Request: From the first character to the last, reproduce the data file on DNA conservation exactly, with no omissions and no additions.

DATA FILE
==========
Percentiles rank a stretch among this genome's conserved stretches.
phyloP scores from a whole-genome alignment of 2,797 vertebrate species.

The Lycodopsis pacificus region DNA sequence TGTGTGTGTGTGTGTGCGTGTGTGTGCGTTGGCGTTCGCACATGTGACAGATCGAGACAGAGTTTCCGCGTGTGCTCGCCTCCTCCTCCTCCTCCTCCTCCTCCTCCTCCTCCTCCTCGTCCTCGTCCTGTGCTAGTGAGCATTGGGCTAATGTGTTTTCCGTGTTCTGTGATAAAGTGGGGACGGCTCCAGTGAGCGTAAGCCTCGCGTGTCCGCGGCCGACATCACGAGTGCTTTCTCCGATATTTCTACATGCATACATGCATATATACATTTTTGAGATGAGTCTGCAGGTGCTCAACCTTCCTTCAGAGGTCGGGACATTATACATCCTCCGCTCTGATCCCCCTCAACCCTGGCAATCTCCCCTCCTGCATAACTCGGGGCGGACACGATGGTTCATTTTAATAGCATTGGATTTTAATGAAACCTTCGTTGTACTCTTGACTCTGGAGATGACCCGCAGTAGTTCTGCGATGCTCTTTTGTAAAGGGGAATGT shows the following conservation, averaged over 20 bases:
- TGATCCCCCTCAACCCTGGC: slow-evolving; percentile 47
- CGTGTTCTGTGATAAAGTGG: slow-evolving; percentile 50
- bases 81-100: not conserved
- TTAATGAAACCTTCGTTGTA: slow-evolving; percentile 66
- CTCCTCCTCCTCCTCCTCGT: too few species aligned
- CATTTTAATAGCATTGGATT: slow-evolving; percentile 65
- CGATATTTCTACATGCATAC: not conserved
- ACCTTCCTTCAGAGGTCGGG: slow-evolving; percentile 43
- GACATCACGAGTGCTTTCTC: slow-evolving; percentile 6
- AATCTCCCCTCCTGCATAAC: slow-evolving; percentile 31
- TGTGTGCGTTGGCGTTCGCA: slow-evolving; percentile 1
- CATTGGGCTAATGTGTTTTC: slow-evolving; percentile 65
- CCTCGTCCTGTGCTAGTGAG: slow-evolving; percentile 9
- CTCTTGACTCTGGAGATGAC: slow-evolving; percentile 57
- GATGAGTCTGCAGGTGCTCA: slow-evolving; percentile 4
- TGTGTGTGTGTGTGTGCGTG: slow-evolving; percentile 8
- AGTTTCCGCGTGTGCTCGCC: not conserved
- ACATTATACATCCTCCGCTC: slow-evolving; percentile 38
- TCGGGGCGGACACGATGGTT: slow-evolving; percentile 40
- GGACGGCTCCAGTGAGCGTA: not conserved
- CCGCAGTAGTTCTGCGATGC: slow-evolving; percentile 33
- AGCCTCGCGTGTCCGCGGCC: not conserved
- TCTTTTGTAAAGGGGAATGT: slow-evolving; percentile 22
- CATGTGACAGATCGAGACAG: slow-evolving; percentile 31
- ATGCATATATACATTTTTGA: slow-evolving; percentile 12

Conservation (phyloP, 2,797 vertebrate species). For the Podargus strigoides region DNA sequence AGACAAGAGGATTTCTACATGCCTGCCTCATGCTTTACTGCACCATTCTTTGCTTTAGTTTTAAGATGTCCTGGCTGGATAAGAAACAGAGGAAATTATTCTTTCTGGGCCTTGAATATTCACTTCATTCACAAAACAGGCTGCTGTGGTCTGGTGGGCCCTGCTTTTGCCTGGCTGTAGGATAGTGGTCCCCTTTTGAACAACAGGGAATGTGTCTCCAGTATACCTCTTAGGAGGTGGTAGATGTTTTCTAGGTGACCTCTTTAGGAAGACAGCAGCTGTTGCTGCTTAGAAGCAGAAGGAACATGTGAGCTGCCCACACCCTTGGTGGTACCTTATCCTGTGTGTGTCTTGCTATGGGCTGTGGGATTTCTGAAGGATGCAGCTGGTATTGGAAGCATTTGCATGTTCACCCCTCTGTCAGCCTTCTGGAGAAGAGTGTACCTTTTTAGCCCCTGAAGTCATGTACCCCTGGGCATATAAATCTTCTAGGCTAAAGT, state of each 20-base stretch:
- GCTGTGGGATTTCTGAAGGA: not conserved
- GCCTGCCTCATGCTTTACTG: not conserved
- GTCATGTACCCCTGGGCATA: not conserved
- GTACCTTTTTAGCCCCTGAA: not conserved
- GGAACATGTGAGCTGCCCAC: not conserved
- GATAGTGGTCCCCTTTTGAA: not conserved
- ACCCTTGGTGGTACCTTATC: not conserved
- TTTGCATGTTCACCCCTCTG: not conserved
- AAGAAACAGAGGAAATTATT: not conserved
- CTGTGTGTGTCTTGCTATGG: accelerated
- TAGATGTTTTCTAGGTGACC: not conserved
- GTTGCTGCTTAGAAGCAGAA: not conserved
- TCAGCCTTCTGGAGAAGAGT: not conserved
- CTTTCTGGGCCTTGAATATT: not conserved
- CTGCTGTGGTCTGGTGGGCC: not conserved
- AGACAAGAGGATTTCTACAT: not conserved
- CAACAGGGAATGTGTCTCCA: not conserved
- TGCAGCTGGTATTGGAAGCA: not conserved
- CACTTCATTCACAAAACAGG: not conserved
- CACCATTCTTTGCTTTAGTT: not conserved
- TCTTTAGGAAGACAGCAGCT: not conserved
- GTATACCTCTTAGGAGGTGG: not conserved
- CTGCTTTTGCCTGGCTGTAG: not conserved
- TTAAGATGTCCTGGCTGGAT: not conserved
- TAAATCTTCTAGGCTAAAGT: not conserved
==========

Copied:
Percentiles rank a stretch among this genome's conserved stretches.
phyloP scores from a whole-genome alignment of 2,797 vertebrate species.

The Lycodopsis pacificus region DNA sequence TGTGTGTGTGTGTGTGCGTGTGTGTGCGTTGGCGTTCGCACATGTGACAGATCGAGACAGAGTTTCCGCGTGTGCTCGCCTCCTCCTCCTCCTCCTCCTCCTCCTCCTCCTCCTCCTCGTCCTCGTCCTGTGCTAGTGAGCATTGGGCTAATGTGTTTTCCGTGTTCTGTGATAAAGTGGGGACGGCTCCAGTGAGCGTAAGCCTCGCGTGTCCGCGGCCGACATCACGAGTGCTTTCTCCGATATTTCTACATGCATACATGCATATATACATTTTTGAGATGAGTCTGCAGGTGCTCAACCTTCCTTCAGAGGTCGGGACATTATACATCCTCCGCTCTGATCCCCCTCAACCCTGGCAATCTCCCCTCCTGCATAACTCGGGGCGGACACGATGGTTCATTTTAATAGCATTGGATTTTAATGAAACCTTCGTTGTACTCTTGACTCTGGAGATGACCCGCAGTAGTTCTGCGATGCTCTTTTGTAAAGGGGAATGT shows the following conservation, averaged over 20 bases:
- TGATCCCCCTCAACCCTGGC: slow-evolving; percentile 47
- CGTGTTCTGTGATAAAGTGG: slow-evolving; percentile 50
- bases 81-100: not conserved
- TTAATGAAACCTTCGTTGTA: slow-evolving; percentile 66
- CTCCTCCTCCTCCTCCTCGT: too few species aligned
- CATTTTAATAGCATTGGATT: slow-evolving; percentile 65
- CGATATTTCTACATGCATAC: not conserved
- ACCTTCCTTCAGAGGTCGGG: slow-evolving; percentile 43
- GACATCACGAGTGCTTTCTC: slow-evolving; percentile 6
- AATCTCCCCTCCTGCATAAC: slow-evolving; percentile 31
- TGTGTGCGTTGGCGTTCGCA: slow-evolving; percentile 1
- CATTGGGCTAATGTGTTTTC: slow-evolving; percentile 65
- CCTCGTCCTGTGCTAGTGAG: slow-evolving; percentile 9
- CTCTTGACTCTGGAGATGAC: slow-evolving; percentile 57
- GATGAGTCTGCAGGTGCTCA: slow-evolving; percentile 4
- TGTGTGTGTGTGTGTGCGTG: slow-evolving; percentile 8
- AGTTTCCGCGTGTGCTCGCC: not conserved
- ACATTATACATCCTCCGCTC: slow-evolving; percentile 38
- TCGGGGCGGACACGATGGTT: slow-evolving; percentile 40
- GGACGGCTCCAGTGAGCGTA: not conserved
- CCGCAGTAGTTCTGCGATGC: slow-evolving; percentile 33
- AGCCTCGCGTGTCCGCGGCC: not conserved
- TCTTTTGTAAAGGGGAATGT: slow-evolving; percentile 22
- CATGTGACAGATCGAGACAG: slow-evolving; percentile 31
- ATGCATATATACATTTTTGA: slow-evolving; percentile 12

Conservation (phyloP, 2,797 vertebrate species). For the Podargus strigoides region DNA sequence AGACAAGAGGATTTCTACATGCCTGCCTCATGCTTTACTGCACCATTCTTTGCTTTAGTTTTAAGATGTCCTGGCTGGATAAGAAACAGAGGAAATTATTCTTTCTGGGCCTTGAATATTCACTTCATTCACAAAACAGGCTGCTGTGGTCTGGTGGGCCCTGCTTTTGCCTGGCTGTAGGATAGTGGTCCCCTTTTGAACAACAGGGAATGTGTCTCCAGTATACCTCTTAGGAGGTGGTAGATGTTTTCTAGGTGACCTCTTTAGGAAGACAGCAGCTGTTGCTGCTTAGAAGCAGAAGGAACATGTGAGCTGCCCACACCCTTGGTGGTACCTTATCCTGTGTGTGTCTTGCTATGGGCTGTGGGATTTCTGAAGGATGCAGCTGGTATTGGAAGCATTTGCATGTTCACCCCTCTGTCAGCCTTCTGGAGAAGAGTGTACCTTTTTAGCCCCTGAAGTCATGTACCCCTGGGCATATAAATCTTCTAGGCTAAAGT, state of each 20-base stretch:
- GCTGTGGGATTTCTGAAGGA: not conserved
- GCCTGCCTCATGCTTTACTG: not conserved
- GTCATGTACCCCTGGGCATA: not conserved
- GTACCTTTTTAGCCCCTGAA: not conserved
- GGAACATGTGAGCTGCCCAC: not conserved
- GATAGTGGTCCCCTTTTGAA: not conserved
- ACCCTTGGTGGTACCTTATC: not conserved
- TTTGCATGTTCACCCCTCTG: not conserved
- AAGAAACAGAGGAAATTATT: not conserved
- CTGTGTGTGTCTTGCTATGG: accelerated
- TAGATGTTTTCTAGGTGACC: not conserved
- GTTGCTGCTTAGAAGCAGAA: not conserved
- TCAGCCTTCTGGAGAAGAGT: not conserved
- CTTTCTGGGCCTTGAATATT: not conserved
- CTGCTGTGGTCTGGTGGGCC: not conserved
- AGACAAGAGGATTTCTACAT: not conserved
- CAACAGGGAATGTGTCTCCA: not conserved
- TGCAGCTGGTATTGGAAGCA: not conserved
- CACTTCATTCACAAAACAGG: not conserved
- CACCATTCTTTGCTTTAGTT: not conserved
- TCTTTAGGAAGACAGCAGCT: not conserved
- GTATACCTCTTAGGAGGTGG: not conserved
- CTGCTTTTGCCTGGCTGTAG: not conserved
- TTAAGATGTCCTGGCTGGAT: not conserved
- TAAATCTTCTAGGCTAAAGT: not conserved